Best Musical Moment: “Bounce Back” by Big Sean

Big Sean is a skilled rapper, albeit one who’s never reached the starry accolades of contemporaries like Drake and Kendrick Lamar (Lamar, in fact, seems to delight in hijacking Big Sean songs with a paradigm-shifting verse of his own, as on 2013’s “Control”). At this point, it seems clear Big Sean will never reach that top tier, but he nevertheless has a lot of strengths, and this performance showed them off. Beneath the fog and shining mirrors, the most impressive aspect of this rendition was Big Sean’s ability to effortlessly slip between different rap flows.

Cast MVP: Beck Bennett

Bennett really shone this week. Although the cold open didn’t quite meet the expectations set by such an insane week, Bennett deserves props for handling the burden. His shirtless Putin is a pretty good character, so long as he avoids the low-hanging fruit of Russia jokes. He also had some of the best moments in this week’s best sketch, “La La Land Interrogation.” Bennett’s interrogator holding Ansari down on a table while half-screaming, half-pleading, “Tell me you saw them dancing in the sky!” was one of the funniest moments in the entire sketch. And when it comes to Kellyanne Conway, Bennett’s Jake Tapper remains an amusing avatar of bewilderment. Speaking of…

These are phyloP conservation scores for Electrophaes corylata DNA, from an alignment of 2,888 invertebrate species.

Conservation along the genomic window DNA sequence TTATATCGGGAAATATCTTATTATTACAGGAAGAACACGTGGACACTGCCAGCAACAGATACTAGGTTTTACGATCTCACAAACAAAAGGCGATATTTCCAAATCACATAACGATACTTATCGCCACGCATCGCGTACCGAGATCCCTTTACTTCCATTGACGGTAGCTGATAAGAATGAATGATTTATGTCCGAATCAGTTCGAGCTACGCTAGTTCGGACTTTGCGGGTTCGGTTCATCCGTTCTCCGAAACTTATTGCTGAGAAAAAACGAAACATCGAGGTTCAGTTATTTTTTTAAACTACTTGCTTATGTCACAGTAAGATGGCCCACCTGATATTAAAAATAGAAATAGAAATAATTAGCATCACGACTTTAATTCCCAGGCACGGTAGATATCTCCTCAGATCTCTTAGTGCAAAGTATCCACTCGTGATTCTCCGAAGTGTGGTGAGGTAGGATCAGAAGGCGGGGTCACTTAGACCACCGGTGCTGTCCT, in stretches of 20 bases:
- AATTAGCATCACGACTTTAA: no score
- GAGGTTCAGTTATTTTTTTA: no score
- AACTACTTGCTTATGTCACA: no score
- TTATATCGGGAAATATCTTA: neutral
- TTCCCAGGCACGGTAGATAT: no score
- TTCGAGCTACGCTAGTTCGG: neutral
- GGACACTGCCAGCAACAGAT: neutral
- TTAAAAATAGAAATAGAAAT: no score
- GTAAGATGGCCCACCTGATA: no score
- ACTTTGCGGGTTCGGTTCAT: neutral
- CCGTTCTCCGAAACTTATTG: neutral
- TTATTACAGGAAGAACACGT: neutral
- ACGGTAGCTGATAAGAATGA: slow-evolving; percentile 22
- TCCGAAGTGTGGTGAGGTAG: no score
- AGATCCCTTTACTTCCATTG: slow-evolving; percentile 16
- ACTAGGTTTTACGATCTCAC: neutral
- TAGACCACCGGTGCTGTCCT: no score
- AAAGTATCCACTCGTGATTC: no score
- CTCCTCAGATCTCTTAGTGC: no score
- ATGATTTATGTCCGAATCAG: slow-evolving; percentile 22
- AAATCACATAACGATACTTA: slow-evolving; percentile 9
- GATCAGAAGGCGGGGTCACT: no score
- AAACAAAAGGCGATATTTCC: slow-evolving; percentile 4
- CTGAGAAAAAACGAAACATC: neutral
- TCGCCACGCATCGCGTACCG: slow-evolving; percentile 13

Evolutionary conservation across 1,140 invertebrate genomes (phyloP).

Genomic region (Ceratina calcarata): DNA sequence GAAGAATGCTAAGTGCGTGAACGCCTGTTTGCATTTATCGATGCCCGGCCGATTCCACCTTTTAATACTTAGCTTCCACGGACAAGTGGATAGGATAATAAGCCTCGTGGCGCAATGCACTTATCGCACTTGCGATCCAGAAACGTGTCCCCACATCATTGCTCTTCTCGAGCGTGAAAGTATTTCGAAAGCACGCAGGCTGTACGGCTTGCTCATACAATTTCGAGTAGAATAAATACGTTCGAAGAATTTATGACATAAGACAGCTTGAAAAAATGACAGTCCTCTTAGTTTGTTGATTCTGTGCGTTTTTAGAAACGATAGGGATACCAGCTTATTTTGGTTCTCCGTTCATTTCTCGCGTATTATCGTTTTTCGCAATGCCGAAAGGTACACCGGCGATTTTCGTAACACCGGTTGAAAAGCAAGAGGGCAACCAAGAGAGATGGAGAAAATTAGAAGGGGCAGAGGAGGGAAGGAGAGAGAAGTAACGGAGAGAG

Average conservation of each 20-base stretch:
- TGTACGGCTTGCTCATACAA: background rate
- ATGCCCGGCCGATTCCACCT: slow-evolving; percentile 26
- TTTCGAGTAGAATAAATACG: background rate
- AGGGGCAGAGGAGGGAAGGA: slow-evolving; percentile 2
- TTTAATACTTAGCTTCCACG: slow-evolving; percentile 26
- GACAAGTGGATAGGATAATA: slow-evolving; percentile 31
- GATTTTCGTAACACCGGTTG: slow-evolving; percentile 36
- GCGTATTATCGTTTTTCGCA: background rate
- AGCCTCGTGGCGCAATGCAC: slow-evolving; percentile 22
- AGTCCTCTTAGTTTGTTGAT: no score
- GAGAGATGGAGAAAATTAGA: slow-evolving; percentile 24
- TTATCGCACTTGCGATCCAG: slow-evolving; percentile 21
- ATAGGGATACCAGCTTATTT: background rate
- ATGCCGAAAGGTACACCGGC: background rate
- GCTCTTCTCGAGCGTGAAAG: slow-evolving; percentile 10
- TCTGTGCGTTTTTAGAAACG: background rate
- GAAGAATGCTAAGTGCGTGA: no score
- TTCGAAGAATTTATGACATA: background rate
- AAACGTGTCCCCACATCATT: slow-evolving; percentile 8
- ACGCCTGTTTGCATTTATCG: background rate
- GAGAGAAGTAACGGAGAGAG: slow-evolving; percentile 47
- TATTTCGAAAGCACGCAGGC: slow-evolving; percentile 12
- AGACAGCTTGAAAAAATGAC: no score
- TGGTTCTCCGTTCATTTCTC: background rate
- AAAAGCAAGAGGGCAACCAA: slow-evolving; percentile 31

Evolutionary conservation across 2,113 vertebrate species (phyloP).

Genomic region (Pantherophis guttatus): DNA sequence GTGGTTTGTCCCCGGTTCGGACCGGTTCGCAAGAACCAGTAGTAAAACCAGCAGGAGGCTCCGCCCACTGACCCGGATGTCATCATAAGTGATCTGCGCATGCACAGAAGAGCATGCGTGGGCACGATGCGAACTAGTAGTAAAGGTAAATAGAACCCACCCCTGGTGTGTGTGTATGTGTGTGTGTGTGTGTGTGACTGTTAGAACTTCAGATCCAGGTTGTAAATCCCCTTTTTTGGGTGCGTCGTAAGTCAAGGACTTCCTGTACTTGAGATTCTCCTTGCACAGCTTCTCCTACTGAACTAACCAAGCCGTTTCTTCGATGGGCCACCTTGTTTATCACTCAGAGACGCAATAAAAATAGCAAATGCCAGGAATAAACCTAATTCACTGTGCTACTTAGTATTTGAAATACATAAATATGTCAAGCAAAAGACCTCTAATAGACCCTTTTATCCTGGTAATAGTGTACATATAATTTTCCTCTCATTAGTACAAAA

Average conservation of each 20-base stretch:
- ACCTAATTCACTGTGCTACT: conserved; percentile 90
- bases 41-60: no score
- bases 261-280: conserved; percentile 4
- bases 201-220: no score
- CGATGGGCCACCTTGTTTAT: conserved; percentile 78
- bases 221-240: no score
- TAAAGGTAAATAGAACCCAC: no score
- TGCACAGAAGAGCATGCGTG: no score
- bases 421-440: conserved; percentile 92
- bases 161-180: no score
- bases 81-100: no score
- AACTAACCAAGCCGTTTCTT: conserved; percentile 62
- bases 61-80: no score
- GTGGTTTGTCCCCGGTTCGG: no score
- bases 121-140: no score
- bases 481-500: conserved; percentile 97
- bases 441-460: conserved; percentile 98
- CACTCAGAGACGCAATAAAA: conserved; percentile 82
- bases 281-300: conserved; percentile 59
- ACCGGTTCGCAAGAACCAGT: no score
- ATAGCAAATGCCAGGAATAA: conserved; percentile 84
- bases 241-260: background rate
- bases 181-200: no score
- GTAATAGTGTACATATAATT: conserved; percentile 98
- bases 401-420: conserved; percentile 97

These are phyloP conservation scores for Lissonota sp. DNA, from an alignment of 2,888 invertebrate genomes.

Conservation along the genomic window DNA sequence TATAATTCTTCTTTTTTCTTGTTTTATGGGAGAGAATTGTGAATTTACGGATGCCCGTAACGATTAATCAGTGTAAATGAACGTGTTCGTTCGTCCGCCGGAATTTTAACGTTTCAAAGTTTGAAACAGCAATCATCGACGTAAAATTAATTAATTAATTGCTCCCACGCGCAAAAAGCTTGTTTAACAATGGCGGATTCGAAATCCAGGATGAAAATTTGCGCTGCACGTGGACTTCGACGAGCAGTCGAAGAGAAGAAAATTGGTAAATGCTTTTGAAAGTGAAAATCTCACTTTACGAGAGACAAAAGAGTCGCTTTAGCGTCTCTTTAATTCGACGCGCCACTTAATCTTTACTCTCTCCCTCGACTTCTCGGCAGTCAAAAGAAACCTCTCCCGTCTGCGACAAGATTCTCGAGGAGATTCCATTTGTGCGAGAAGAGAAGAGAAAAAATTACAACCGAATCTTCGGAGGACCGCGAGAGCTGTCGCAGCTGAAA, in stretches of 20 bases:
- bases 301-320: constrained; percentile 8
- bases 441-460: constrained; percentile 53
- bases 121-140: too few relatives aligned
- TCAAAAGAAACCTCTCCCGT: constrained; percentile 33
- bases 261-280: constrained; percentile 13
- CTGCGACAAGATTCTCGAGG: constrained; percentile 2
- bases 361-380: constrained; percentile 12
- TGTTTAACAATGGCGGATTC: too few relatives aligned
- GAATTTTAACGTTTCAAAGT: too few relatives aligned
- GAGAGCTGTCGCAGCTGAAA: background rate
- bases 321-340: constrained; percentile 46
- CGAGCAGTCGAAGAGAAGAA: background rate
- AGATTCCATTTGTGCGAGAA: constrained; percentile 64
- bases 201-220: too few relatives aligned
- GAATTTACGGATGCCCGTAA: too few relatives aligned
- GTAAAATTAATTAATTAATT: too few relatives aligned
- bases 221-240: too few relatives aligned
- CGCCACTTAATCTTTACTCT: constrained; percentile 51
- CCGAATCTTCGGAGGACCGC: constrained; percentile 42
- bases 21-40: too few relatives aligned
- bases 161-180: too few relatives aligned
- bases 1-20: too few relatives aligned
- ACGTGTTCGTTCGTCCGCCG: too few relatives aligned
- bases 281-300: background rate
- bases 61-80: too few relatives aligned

The show really needs to figure out its plan for the Trump administration. Although Baldwin’s Trump has been well-received, he’s not a cast member, and simply won’t be available every time the show needs to skewer the president. For god’s sake, Trump quoted Bane in his inaugural address. He’ll always be giving the show something to work with, and they simply can’t handicap themselves to Baldwin’s unpredictable availability.

It’s obvious that SNL was planning on four years of Kate McKinnon’s Hillary Clinton. They seem to have settled on using Kellyanne Conway as a replacement role for the show’s biggest star, but Conway is simply not as complex a character as Clinton, and not nearly as sympathetic. The show’s route with her, continued in this week’s Chicago parody, has been to actively seek hidden depths or some secret guilt about having to work for Trump. The idea that Conway works for Trump because she actually believes in his conservative political ideology appears unfathomable to the show. It feels like they’re turning her into something she’s not because they didn’t really have a good backup plan for this, but they need to figure one out fast.

Episode Recaps

Saturday Night Live - Season 42

Saturday Night Live

The original late-night comedy sketch show from the one and only Lorne Michaels.

  • TV Show
  • 46
  • TV-14
  • Saturdays at 11:30 PM
  • Lorne Michaels
  • NBC